What You’ll Learn
- Changes in the drug product mix and the impact on pharmacy benefits plan sponsors
- How specialty drugs shifted pharmacy benefits spending
- How vertical integration changed the role of PBMs
I’ve been in the pharmacy practice for about 17 years. Roughly 10 to 15 years ago, we just started to specialty drugs come to the market. At one time, there never used to be any type of cancer medication that was given outside the hospital setting and through anywhere but an IV. Now we have oral cancer medications, and that’s on top of certain biologic medications for more common disease states, like rheumatoid arthritis, Crohn’s Disease, ulcerative colitis, and others. We’re just seeing more and more drug manufacturers entering that market.
How Has the Prescription Drug Market Changed?
There has been a shift in production from brand to generic, and now to this new sector of specialty medications that has changed the drug product mix. These medications are costing on average between $3,500 to $5,000. It’s dramatically shifted the pharmacy benefits plan cost breakdown. It used to be that 80% of plan costs was attributed to brand-name drugs, and 20% of costs were driven by generics. Now, that brand drug bucket has been split up and a little bit of the generic drug bucket. We’re seeing specialty by itself is roughly 45% to 60% of all plan costs, and traditional brand drugs and generics make up the remainder.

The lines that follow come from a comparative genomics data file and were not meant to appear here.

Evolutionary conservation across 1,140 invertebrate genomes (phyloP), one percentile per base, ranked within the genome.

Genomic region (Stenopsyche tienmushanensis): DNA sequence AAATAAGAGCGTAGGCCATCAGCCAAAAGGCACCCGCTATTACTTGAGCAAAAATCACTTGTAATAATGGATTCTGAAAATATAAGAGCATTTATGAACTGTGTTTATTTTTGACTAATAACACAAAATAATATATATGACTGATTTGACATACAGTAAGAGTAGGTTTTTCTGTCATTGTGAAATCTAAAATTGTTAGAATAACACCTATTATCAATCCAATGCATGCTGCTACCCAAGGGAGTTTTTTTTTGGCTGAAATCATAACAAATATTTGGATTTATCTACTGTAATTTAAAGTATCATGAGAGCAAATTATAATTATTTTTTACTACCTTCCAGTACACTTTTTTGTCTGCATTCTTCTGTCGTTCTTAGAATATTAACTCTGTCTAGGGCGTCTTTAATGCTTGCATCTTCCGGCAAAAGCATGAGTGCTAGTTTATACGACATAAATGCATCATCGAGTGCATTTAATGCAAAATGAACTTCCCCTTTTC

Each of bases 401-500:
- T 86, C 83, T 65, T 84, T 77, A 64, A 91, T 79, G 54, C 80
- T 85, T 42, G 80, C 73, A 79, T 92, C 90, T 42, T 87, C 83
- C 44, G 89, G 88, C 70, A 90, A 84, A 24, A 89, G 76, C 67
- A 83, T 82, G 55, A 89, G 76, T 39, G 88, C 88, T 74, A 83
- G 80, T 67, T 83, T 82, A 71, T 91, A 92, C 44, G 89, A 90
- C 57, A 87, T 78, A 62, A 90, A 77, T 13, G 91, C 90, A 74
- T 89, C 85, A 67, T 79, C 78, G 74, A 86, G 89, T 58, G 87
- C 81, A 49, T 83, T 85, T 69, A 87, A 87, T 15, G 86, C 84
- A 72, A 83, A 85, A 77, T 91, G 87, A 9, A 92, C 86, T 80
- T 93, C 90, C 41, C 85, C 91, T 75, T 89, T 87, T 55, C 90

This dramatic shift resulted in the need for employer-based plans to think about how they can mitigate their specialty expenses effectively over time. Over the past two to three years, some new avenues have emerged, and traction has been made, to help employers mitigate those expenses.
Within the last two decades, specialty drugs entered the market and caused a radical shift in prescription drug spending and how PBMs manage pharmacy benefits.
How Has the Pharmacy Benefits Industry Changed?
From my perspective, pharmacy benefits managers (PBMs) used to be a means to an end, as a claims processer. It was the basis behind which you could get a quick paid claim at the pharmacy to where the member could know exactly what they are going to pay, and they pay it out. Now, it’s evolved to where they are more integrated than they used to be.
The PBMs now own or are owned by insurance carriers. For instance, UnitedHealthcare owns OptumRx, which is a PBM. CVS Caremark is a PBM and bought Aetna, which is a carrier, and so they are now CVS-Aetna. And Cigna-Express Scripts, where the stand-alone PBM Express Scripts has merged with Cigna.
This vertical integration in the industry has created a data-share behemoth where these entities know exactly what underwriting they need to do and what pricing they need to meet their goals, which are aligned to their shareholders. It’s much different in how they have gone from being simple claims processors to huge healthcare companies. With their type of size and scope, however, there has to be some level of accountability. They are looking at what’s in their interest, not so much in the interest of the self-insured employer-sponsored plan.
Download the industry timeline graphic to learn more about important milestones in pharmacy benefits over the years.